One of the highlights of Point of View is Dinner Party, a virtual reality film based on the story of Betty and Barney Hill—the couple who reported the first nationally known UFO abduction case in America in the 1960s. The installation, which was created by Angel Soto, Laura Wexler and Charlotte Stoudt, makes use of virtual reality headsets and is designed to replicate a mid-century dinner party atmosphere.
“It is exciting, a little scary and super engaging,” Warson says. “You watch the film at a dinner table that we have designed in partnership with the artists. There are themes of isolation and of community. The installation format helps push forward those themes and engages the audience in the larger dialogue of what the director, writers and producers are exploring through the concepts of the film.”
Warson is also proud that Wonderspaces can bring Body Paint to the Valley. The installation, which was created in 2009 by artist Memo Akten, is a visual instrument that enables people to paint on a virtual canvas with their bodies. Playing on our natural instinct to express ourselves through movement and dance, Body Paint interprets our physical gestures into evolving compositions.
“Even though it was created 10 years ago, Body Paint is still so relevant and engaging,” says Warson, noting that Wonderspaces will occasionally dig into an artist’s archive to find work that should be brought back to the forefront of people’s consiousness. “Body Paint is less about the outcome and more about expressing yourself physically.”
Point of View also brings Submergence back to the Valley after its 2017 exhibition at Scottsdale Museum of Contemporary Art. An immersive installation comprised of 8,064 individual points of light that visitors can walk through, Submergence was created by Squidsoup—an international group of artists, researchers, technologists and designers who work together to create interactive experiences.
“It is great because you are seeing this landscape but then all of a sudden you are a part of it,” says Warson, noting the lights continually change colors in correspondance to music thereby creating feelings of movement within physical space. “It is a very visceral, accessible artwork that is just extraordinary and awe-inspiring.”
Other noteable Point of View installations at Wonderspaces include a videotaped performance of two handymen sweeping trash for 12 hours; an audiovisual installation that distorts space and blurs the lines between what is digital and what is real; an immersive installation made of 19 miles of multicolor nylon string; and 3D-printed sculptures designed to animate when spun under a strobe light.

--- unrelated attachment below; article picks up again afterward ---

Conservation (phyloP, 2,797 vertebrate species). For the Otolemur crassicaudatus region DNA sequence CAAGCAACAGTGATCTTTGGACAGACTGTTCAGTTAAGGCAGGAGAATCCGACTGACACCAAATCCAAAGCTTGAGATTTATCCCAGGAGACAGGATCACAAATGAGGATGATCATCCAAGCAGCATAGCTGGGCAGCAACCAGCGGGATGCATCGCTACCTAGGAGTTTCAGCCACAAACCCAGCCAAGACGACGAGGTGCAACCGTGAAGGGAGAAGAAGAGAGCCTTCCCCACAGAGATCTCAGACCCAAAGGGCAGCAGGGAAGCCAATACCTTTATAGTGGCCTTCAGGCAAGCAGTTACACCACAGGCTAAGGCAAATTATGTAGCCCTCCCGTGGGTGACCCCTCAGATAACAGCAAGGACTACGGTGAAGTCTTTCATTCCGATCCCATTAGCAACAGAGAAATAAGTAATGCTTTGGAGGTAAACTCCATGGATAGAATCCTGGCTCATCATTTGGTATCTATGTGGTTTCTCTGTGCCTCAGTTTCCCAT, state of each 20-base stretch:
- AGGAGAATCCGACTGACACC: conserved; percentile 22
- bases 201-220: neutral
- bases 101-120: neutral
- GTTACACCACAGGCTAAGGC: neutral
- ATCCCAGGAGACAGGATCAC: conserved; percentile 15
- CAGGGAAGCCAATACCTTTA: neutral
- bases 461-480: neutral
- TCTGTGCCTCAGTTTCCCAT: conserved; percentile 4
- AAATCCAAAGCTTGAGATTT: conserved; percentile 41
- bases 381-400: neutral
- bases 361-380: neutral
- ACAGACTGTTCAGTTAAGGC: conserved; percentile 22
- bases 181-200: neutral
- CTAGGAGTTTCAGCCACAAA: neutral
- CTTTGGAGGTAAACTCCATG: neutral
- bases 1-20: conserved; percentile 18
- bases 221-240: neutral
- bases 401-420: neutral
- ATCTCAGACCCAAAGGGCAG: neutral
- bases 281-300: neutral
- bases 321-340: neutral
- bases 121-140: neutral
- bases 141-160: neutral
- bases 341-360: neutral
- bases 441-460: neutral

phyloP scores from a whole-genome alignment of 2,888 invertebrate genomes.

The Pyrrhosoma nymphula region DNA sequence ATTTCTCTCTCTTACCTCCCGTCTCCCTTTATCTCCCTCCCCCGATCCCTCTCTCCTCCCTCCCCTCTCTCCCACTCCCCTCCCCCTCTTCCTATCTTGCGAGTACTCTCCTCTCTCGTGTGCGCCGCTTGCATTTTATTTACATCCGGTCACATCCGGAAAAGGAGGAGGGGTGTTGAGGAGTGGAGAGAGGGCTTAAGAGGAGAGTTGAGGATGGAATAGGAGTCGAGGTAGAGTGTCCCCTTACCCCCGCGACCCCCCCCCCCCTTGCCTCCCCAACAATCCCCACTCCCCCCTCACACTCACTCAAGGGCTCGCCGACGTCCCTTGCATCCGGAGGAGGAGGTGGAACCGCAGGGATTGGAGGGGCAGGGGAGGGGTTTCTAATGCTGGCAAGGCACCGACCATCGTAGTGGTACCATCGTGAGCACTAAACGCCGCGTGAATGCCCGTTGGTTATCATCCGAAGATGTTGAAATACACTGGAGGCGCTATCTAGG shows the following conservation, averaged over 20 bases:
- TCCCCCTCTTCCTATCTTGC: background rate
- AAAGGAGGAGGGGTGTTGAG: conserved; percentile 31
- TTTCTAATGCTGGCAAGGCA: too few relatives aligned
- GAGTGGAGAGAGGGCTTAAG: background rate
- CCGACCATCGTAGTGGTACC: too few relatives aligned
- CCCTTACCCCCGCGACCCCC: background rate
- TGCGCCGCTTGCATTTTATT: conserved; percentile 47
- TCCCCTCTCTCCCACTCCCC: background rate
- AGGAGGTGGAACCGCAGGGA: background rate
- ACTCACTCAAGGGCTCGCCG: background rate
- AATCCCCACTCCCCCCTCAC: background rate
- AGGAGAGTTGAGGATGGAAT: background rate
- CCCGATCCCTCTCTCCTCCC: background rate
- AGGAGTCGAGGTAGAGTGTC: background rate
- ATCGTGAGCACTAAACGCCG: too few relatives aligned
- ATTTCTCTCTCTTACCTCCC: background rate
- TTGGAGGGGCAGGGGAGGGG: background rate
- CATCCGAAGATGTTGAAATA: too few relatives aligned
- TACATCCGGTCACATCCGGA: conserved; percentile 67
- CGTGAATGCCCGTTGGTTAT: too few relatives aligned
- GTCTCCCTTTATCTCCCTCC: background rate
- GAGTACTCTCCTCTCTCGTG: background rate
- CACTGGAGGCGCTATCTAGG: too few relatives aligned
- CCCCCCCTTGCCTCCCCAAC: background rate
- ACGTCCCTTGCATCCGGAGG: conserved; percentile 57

“A lot of the artists that we are working with are excited about their work reaching a broader audience,” Warson says. “I think that the goal is to create a communal conversation and a space where people can confidently enter into and explore the concepts and perspectives that these artists are sharing.”
Wonderspaces acts as an invitation for people who may ordinarily not be drawn into the art world to discover it through totally surprising and unexpected works. It activates visitors’ senses in new and innovative ways, encouraging them to explore artists’ perspectives and challenge their own while also sparking discussions with their friends and family.
“A lot of these pieces are not conventional,” Warson says. “We strive to support installation art and find ways to present work that is challenging to present and might not otherwise exist in a traveling format. We feel like people are really moved by a lot of these pieces and are able to share experiences with one another and connect with each other through the context and lens of this artwork.”
Wonderspaces: Point of View
Through July 21 | Scottsdale Fashion Square | 7014 E. Camelback Rd., Scottsdale | $19+ | arizona.wonderspaces.com